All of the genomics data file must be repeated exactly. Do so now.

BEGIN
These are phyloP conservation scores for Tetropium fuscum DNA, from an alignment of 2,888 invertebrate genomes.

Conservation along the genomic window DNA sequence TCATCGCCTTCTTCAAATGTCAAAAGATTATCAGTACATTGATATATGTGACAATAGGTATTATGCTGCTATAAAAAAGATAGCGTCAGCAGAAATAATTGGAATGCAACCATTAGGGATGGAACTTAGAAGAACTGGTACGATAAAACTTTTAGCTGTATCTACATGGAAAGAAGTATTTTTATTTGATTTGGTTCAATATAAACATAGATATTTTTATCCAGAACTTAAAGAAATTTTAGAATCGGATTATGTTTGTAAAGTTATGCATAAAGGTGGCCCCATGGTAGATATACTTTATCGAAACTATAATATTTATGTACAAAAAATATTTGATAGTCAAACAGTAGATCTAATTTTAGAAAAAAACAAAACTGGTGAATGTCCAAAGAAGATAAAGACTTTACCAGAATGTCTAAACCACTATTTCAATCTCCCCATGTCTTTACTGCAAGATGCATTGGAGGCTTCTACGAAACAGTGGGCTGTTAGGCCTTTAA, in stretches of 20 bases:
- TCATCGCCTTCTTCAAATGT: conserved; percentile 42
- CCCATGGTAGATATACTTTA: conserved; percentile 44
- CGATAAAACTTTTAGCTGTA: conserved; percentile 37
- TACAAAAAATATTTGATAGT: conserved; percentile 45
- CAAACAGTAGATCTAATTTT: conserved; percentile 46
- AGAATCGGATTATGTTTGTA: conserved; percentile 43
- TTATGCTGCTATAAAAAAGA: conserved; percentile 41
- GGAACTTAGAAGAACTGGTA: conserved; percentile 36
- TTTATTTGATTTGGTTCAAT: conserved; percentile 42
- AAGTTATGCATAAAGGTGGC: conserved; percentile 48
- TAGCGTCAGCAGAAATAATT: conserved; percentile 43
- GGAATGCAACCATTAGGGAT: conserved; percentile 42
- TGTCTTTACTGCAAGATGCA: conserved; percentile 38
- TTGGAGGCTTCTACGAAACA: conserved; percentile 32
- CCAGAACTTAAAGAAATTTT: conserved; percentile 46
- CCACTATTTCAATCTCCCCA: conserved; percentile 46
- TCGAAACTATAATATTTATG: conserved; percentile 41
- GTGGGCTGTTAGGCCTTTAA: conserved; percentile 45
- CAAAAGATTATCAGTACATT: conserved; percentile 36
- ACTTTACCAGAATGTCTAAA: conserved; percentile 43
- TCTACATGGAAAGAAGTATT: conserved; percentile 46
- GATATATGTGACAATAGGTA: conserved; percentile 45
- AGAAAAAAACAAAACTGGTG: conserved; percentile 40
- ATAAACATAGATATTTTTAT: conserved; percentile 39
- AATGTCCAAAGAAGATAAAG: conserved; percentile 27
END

These are phyloP conservation scores for Tetropium fuscum DNA, from an alignment of 2,888 invertebrate genomes.

Conservation along the genomic window DNA sequence TCATCGCCTTCTTCAAATGTCAAAAGATTATCAGTACATTGATATATGTGACAATAGGTATTATGCTGCTATAAAAAAGATAGCGTCAGCAGAAATAATTGGAATGCAACCATTAGGGATGGAACTTAGAAGAACTGGTACGATAAAACTTTTAGCTGTATCTACATGGAAAGAAGTATTTTTATTTGATTTGGTTCAATATAAACATAGATATTTTTATCCAGAACTTAAAGAAATTTTAGAATCGGATTATGTTTGTAAAGTTATGCATAAAGGTGGCCCCATGGTAGATATACTTTATCGAAACTATAATATTTATGTACAAAAAATATTTGATAGTCAAACAGTAGATCTAATTTTAGAAAAAAACAAAACTGGTGAATGTCCAAAGAAGATAAAGACTTTACCAGAATGTCTAAACCACTATTTCAATCTCCCCATGTCTTTACTGCAAGATGCATTGGAGGCTTCTACGAAACAGTGGGCTGTTAGGCCTTTAA, in stretches of 20 bases:
- TCATCGCCTTCTTCAAATGT: conserved; percentile 42
- CCCATGGTAGATATACTTTA: conserved; percentile 44
- CGATAAAACTTTTAGCTGTA: conserved; percentile 37
- TACAAAAAATATTTGATAGT: conserved; percentile 45
- CAAACAGTAGATCTAATTTT: conserved; percentile 46
- AGAATCGGATTATGTTTGTA: conserved; percentile 43
- TTATGCTGCTATAAAAAAGA: conserved; percentile 41
- GGAACTTAGAAGAACTGGTA: conserved; percentile 36
- TTTATTTGATTTGGTTCAAT: conserved; percentile 42
- AAGTTATGCATAAAGGTGGC: conserved; percentile 48
- TAGCGTCAGCAGAAATAATT: conserved; percentile 43
- GGAATGCAACCATTAGGGAT: conserved; percentile 42
- TGTCTTTACTGCAAGATGCA: conserved; percentile 38
- TTGGAGGCTTCTACGAAACA: conserved; percentile 32
- CCAGAACTTAAAGAAATTTT: conserved; percentile 46
- CCACTATTTCAATCTCCCCA: conserved; percentile 46
- TCGAAACTATAATATTTATG: conserved; percentile 41
- GTGGGCTGTTAGGCCTTTAA: conserved; percentile 45
- CAAAAGATTATCAGTACATT: conserved; percentile 36
- ACTTTACCAGAATGTCTAAA: conserved; percentile 43
- TCTACATGGAAAGAAGTATT: conserved; percentile 46
- GATATATGTGACAATAGGTA: conserved; percentile 45
- AGAAAAAAACAAAACTGGTG: conserved; percentile 40
- ATAAACATAGATATTTTTAT: conserved; percentile 39
- AATGTCCAAAGAAGATAAAG: conserved; percentile 27